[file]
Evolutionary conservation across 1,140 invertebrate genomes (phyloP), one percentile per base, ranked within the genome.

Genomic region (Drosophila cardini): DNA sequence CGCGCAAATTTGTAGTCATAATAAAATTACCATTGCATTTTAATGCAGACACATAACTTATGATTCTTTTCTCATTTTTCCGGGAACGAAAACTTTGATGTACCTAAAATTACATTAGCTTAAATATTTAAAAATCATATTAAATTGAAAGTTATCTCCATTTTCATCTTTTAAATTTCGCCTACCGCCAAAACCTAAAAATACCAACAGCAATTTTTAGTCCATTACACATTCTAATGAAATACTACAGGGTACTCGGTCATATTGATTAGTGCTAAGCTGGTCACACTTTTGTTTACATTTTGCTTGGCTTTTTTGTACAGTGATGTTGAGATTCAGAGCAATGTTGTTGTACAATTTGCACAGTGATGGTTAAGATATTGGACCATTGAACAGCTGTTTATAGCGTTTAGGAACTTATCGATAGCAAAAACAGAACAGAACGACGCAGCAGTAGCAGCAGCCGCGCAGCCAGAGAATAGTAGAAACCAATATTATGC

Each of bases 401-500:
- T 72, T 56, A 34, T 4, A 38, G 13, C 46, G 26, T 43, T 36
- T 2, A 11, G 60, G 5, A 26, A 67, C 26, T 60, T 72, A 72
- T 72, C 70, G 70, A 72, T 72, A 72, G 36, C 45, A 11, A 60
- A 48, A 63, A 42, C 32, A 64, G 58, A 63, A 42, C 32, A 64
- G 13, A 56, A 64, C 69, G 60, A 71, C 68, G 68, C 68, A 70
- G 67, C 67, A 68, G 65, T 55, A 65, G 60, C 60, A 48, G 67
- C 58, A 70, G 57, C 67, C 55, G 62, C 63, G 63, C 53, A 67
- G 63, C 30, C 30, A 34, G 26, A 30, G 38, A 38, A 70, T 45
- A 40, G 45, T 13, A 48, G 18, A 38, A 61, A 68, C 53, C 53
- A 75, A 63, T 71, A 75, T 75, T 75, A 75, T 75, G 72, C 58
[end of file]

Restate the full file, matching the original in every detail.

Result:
Evolutionary conservation across 1,140 invertebrate genomes (phyloP), one percentile per base, ranked within the genome.

Genomic region (Drosophila cardini): DNA sequence CGCGCAAATTTGTAGTCATAATAAAATTACCATTGCATTTTAATGCAGACACATAACTTATGATTCTTTTCTCATTTTTCCGGGAACGAAAACTTTGATGTACCTAAAATTACATTAGCTTAAATATTTAAAAATCATATTAAATTGAAAGTTATCTCCATTTTCATCTTTTAAATTTCGCCTACCGCCAAAACCTAAAAATACCAACAGCAATTTTTAGTCCATTACACATTCTAATGAAATACTACAGGGTACTCGGTCATATTGATTAGTGCTAAGCTGGTCACACTTTTGTTTACATTTTGCTTGGCTTTTTTGTACAGTGATGTTGAGATTCAGAGCAATGTTGTTGTACAATTTGCACAGTGATGGTTAAGATATTGGACCATTGAACAGCTGTTTATAGCGTTTAGGAACTTATCGATAGCAAAAACAGAACAGAACGACGCAGCAGTAGCAGCAGCCGCGCAGCCAGAGAATAGTAGAAACCAATATTATGC

Each of bases 401-500:
- T 72, T 56, A 34, T 4, A 38, G 13, C 46, G 26, T 43, T 36
- T 2, A 11, G 60, G 5, A 26, A 67, C 26, T 60, T 72, A 72
- T 72, C 70, G 70, A 72, T 72, A 72, G 36, C 45, A 11, A 60
- A 48, A 63, A 42, C 32, A 64, G 58, A 63, A 42, C 32, A 64
- G 13, A 56, A 64, C 69, G 60, A 71, C 68, G 68, C 68, A 70
- G 67, C 67, A 68, G 65, T 55, A 65, G 60, C 60, A 48, G 67
- C 58, A 70, G 57, C 67, C 55, G 62, C 63, G 63, C 53, A 67
- G 63, C 30, C 30, A 34, G 26, A 30, G 38, A 38, A 70, T 45
- A 40, G 45, T 13, A 48, G 18, A 38, A 61, A 68, C 53, C 53
- A 75, A 63, T 71, A 75, T 75, T 75, A 75, T 75, G 72, C 58